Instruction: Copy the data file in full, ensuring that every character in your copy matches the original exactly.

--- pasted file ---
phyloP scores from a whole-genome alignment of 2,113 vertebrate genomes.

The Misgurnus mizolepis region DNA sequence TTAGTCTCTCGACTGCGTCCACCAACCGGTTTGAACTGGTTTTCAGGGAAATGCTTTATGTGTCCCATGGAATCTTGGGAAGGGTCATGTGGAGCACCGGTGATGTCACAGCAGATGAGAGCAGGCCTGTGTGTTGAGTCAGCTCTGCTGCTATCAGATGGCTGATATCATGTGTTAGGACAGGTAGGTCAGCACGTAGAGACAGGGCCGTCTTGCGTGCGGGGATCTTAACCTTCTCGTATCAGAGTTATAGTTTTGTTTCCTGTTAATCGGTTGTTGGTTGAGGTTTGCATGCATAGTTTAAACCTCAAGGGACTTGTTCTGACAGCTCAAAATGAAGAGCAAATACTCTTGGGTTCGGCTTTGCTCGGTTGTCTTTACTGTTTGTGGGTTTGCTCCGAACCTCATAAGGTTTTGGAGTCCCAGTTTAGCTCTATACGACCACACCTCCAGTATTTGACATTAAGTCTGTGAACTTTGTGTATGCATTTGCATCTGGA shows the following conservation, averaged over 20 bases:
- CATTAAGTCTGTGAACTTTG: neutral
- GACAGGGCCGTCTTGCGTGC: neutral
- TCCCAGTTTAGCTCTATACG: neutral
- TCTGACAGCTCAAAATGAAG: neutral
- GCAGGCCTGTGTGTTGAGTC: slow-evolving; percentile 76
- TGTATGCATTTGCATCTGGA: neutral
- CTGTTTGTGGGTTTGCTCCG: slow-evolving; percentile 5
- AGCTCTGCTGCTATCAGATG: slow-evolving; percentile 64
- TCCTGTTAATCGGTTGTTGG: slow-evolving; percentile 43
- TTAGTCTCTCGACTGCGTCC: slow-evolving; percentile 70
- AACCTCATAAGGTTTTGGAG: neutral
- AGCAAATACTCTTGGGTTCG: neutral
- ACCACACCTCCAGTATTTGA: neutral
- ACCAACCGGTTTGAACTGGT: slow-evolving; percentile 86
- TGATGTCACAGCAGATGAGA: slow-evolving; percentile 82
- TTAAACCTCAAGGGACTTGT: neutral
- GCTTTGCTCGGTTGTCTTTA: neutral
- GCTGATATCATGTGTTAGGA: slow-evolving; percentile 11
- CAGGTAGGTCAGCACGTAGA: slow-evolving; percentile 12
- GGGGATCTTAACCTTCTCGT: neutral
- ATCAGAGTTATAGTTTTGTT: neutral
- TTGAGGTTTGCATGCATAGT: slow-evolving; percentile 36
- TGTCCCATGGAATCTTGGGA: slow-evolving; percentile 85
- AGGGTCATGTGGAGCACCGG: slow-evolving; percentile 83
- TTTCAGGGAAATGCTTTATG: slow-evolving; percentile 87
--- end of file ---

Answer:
phyloP scores from a whole-genome alignment of 2,113 vertebrate genomes.

The Misgurnus mizolepis region DNA sequence TTAGTCTCTCGACTGCGTCCACCAACCGGTTTGAACTGGTTTTCAGGGAAATGCTTTATGTGTCCCATGGAATCTTGGGAAGGGTCATGTGGAGCACCGGTGATGTCACAGCAGATGAGAGCAGGCCTGTGTGTTGAGTCAGCTCTGCTGCTATCAGATGGCTGATATCATGTGTTAGGACAGGTAGGTCAGCACGTAGAGACAGGGCCGTCTTGCGTGCGGGGATCTTAACCTTCTCGTATCAGAGTTATAGTTTTGTTTCCTGTTAATCGGTTGTTGGTTGAGGTTTGCATGCATAGTTTAAACCTCAAGGGACTTGTTCTGACAGCTCAAAATGAAGAGCAAATACTCTTGGGTTCGGCTTTGCTCGGTTGTCTTTACTGTTTGTGGGTTTGCTCCGAACCTCATAAGGTTTTGGAGTCCCAGTTTAGCTCTATACGACCACACCTCCAGTATTTGACATTAAGTCTGTGAACTTTGTGTATGCATTTGCATCTGGA shows the following conservation, averaged over 20 bases:
- CATTAAGTCTGTGAACTTTG: neutral
- GACAGGGCCGTCTTGCGTGC: neutral
- TCCCAGTTTAGCTCTATACG: neutral
- TCTGACAGCTCAAAATGAAG: neutral
- GCAGGCCTGTGTGTTGAGTC: slow-evolving; percentile 76
- TGTATGCATTTGCATCTGGA: neutral
- CTGTTTGTGGGTTTGCTCCG: slow-evolving; percentile 5
- AGCTCTGCTGCTATCAGATG: slow-evolving; percentile 64
- TCCTGTTAATCGGTTGTTGG: slow-evolving; percentile 43
- TTAGTCTCTCGACTGCGTCC: slow-evolving; percentile 70
- AACCTCATAAGGTTTTGGAG: neutral
- AGCAAATACTCTTGGGTTCG: neutral
- ACCACACCTCCAGTATTTGA: neutral
- ACCAACCGGTTTGAACTGGT: slow-evolving; percentile 86
- TGATGTCACAGCAGATGAGA: slow-evolving; percentile 82
- TTAAACCTCAAGGGACTTGT: neutral
- GCTTTGCTCGGTTGTCTTTA: neutral
- GCTGATATCATGTGTTAGGA: slow-evolving; percentile 11
- CAGGTAGGTCAGCACGTAGA: slow-evolving; percentile 12
- GGGGATCTTAACCTTCTCGT: neutral
- ATCAGAGTTATAGTTTTGTT: neutral
- TTGAGGTTTGCATGCATAGT: slow-evolving; percentile 36
- TGTCCCATGGAATCTTGGGA: slow-evolving; percentile 85
- AGGGTCATGTGGAGCACCGG: slow-evolving; percentile 83
- TTTCAGGGAAATGCTTTATG: slow-evolving; percentile 87